Japan to Cull 20,000 Chickens After First Bird-Flu Outbreak Since 2009
Japan will cull about 20,000 chickens at a farm in the western prefecture of Shimane after the country’s first case of avian influenza since 2009 was discovered by the government today.
The government has asked the farm operator, which also raises about 3,300 chicks, not to move the birds out of the area to contain the disease, Yuji Kawakami at Shimane Prefecture’s livestock office said today by phone. The owner of the egg- laying chicken farm in Yasugi city found five dead birds yesterday, he said.
The government has asked farms within a radius of 10 kilometers from the Yasugi farm not to move birds, according to the Ministry of Agriculture, Forestry and Fisheries.
“Preventing the spread of bird flu is important from the standpoint of crisis management,” Chief Cabinet Secretary Yoshito Sengoku told reporters in Tokyo today.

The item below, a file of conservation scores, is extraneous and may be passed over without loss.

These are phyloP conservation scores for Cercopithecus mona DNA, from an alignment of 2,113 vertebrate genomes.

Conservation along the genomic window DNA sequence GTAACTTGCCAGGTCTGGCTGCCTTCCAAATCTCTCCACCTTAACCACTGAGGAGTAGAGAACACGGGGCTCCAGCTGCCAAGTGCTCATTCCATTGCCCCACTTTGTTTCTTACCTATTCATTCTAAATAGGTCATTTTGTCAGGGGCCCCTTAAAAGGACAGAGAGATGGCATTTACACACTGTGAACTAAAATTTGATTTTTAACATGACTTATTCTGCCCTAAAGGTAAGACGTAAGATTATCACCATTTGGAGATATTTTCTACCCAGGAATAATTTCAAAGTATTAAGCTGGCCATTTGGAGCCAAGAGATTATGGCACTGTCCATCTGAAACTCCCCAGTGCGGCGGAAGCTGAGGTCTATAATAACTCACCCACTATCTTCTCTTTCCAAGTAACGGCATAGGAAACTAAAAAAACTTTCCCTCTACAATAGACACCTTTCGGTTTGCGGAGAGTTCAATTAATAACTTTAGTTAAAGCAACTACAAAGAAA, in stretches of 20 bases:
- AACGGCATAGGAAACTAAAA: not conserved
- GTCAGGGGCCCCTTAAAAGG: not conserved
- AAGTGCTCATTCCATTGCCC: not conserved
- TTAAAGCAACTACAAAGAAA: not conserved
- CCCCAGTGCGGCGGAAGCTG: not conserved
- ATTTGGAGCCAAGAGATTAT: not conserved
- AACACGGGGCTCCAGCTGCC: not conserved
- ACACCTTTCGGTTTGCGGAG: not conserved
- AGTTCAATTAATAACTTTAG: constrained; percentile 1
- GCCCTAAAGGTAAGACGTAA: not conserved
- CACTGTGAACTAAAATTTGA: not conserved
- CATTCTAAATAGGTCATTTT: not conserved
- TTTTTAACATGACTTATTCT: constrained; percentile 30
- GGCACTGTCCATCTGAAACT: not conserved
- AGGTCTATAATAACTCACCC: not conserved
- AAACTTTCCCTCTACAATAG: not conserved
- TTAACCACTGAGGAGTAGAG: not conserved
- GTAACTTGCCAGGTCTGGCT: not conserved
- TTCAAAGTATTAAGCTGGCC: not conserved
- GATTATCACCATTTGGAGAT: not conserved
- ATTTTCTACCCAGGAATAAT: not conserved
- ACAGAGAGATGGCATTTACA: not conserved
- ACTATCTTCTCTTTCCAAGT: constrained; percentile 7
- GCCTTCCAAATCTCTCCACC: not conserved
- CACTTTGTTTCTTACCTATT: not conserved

Japan raised a total of 178 million egg-laying chickens and 107 million broilers as of Feb. 1, 2009, the latest data from the ministry show. A broiler is a commercial-grade young chicken typically seven weeks old at the time it is killed, the most common type of chicken available in supermarkets.
Japan culled about 288,000 pigs, cows and cattle this year to contain the nation’s first outbreak of foot-and-mouth disease since 2000. It is the worst loss Japan’s livestock industry has ever sustained, according to the ministry. The disease was discovered in the southern prefecture of Miyazaki in April.
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